Sharon Fong
Jessica Chan
Author Affiliation
Department of Family Practice, University of British Columbia, Vancouver, BC, Canada. ewiebe@interchange.ubc.ca
Source
Contraception. 2002 Feb;65(2):159-63
Date
Feb-2002
Language
English
Publication Type
Article
Keywords
Abortion, Induced
Adolescent
Adult
British Columbia
China - ethnology
Contraceptives, Oral - adverse effects
Female
Health Knowledge, Attitudes, Practice
Humans
Infertility, Female - etiology
Middle Aged
Patient Education as Topic
Pregnancy
Weight Gain
Abstract
The purpose of this study was to identify barriers to the use of oral contraceptives by ethnic Chinese women presenting for abortion. Using a qualitative descriptive study design, 40 ethnic Chinese women presenting for abortion were recruited. Data were collected in semi-structured interviews by one interviewer who is fluent in English, Mandarin, and Cantonese. Transcribed interviews were systematically analyzed to identify salient themes. The attitudes toward oral contraceptives were mostly negative. The most common fears were about weight gain, permanent infertility, and being considered "bad" (promiscuous). These mostly negative attitudes toward oral contraceptives appear to be barriers to their use.
PubMed ID
11927119 View in PubMed
Less detail

Comparing continuation rates and side effects of hormonal contraceptives in East Asian and Caucasian women after abortion.

https://arctichealth.org/en/permalink/ahliterature154651
Source
Contraception. 2008 Nov;78(5):405-8
Publication Type
Article
Date
Nov-2008
Author
Ellen R Wiebe
Konia Trouton
Zhe Amy Fang
Author Affiliation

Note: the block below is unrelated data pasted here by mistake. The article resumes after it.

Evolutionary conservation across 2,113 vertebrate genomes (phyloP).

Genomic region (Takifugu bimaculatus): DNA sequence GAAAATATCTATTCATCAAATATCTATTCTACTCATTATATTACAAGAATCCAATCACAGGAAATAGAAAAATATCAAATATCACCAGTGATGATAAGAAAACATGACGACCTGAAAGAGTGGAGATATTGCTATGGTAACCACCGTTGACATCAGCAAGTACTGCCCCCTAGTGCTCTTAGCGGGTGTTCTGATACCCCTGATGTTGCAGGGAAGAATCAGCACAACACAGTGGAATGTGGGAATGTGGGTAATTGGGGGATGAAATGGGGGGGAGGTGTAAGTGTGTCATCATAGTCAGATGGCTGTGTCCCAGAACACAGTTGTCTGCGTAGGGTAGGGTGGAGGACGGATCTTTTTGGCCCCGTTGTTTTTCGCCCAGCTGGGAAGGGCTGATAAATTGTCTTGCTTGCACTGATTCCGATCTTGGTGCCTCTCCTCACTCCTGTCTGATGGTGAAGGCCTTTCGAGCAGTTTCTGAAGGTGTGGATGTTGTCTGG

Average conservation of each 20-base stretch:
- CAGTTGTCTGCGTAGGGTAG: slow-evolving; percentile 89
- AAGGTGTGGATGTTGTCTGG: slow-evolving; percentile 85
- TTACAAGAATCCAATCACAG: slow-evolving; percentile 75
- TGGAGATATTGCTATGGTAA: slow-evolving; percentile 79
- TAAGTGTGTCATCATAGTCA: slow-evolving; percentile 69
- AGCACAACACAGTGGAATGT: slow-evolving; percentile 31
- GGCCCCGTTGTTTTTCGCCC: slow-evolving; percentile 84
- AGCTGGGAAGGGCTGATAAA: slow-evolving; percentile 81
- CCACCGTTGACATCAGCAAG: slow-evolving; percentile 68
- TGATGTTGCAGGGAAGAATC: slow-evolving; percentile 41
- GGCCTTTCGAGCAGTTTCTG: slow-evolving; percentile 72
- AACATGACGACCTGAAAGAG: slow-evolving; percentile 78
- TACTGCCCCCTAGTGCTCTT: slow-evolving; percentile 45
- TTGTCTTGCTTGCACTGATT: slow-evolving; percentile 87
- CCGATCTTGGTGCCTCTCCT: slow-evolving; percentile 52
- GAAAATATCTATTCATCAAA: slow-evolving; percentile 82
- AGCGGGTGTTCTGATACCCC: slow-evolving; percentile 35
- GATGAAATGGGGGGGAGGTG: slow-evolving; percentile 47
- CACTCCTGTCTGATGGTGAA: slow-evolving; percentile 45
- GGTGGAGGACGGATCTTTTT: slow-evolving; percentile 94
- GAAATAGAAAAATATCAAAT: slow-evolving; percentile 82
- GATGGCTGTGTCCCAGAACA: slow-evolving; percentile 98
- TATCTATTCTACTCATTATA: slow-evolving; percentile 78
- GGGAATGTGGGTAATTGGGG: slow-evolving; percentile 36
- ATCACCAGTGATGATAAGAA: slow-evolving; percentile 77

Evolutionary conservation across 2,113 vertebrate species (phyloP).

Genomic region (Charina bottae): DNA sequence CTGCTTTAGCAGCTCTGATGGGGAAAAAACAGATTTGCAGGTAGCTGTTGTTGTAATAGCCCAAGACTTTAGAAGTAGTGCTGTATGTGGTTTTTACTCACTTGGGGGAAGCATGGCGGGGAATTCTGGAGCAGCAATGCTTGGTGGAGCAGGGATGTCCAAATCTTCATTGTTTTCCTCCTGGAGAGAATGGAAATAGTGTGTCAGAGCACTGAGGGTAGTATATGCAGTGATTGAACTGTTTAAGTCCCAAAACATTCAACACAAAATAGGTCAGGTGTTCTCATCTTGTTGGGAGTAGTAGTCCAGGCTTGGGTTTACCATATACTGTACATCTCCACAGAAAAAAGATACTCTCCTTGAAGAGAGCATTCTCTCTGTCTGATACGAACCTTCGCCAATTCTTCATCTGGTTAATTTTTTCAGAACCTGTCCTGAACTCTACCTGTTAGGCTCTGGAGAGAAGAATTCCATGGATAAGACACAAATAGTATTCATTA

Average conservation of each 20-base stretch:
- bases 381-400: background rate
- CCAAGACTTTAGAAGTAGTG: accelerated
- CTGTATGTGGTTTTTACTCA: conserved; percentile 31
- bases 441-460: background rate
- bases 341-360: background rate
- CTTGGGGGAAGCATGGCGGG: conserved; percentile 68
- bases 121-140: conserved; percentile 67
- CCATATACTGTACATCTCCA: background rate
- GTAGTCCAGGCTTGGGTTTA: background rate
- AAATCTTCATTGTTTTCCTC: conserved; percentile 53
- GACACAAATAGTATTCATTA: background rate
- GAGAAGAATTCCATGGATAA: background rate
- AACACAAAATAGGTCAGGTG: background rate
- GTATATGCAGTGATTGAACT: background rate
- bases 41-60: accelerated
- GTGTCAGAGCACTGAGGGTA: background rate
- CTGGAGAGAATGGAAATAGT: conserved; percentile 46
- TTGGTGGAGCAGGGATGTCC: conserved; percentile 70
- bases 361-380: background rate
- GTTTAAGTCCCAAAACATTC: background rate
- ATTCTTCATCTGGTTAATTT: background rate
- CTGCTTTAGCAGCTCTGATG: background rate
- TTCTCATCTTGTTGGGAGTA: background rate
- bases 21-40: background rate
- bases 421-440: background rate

Department of Family Practice, University of British Columbia, Vancouver, BC, Canada V5Z 1H9. ellenwiebe@yahoo.ca
Source
Contraception. 2008 Nov;78(5):405-8
Date
Nov-2008
Language
English
Publication Type
Article
Keywords
Abortion, Induced
Adult
Asian Continental Ancestry Group
Canada
Cohort Studies
Contraception - adverse effects - utilization
Contraceptive Agents - adverse effects - therapeutic use
Contraceptives, Postcoital, Hormonal - adverse effects - therapeutic use
European Continental Ancestry Group
Female
Humans
Patient Dropouts - statistics & numerical data
Pregnancy
Questionnaires
Abstract
The purpose of this study was to determine whether East Asian women had more side effects and a higher discontinuation rate than Caucasian women when choosing to use hormonal contraceptives.
This was an observational cohort study of usual care using questionnaires for 2 months after being given hormonal contraceptives following an abortion in Vancouver, Canada.
In the first month, 73 (64.4%) of the 110 East Asian and 86 (80.4%) of the 107 Caucasian women took any of the sample provided (p=.020). In the second month, 52 (47.3%) of the East Asian and 62 (57%) of the Caucasian women used the prescription to buy and take their hormonal contraception (p=.12). Total side effects were similar, but there was more nausea in the East Asian women (23.3% vs. 8.1%) (p=.03) and more acne in the Caucasian women (8.2% vs. 20.9%) (p=.05).
There may be both physiological and cultural differences leading East Asian women to use less hormonal contraception.
PubMed ID
18929738 View in PubMed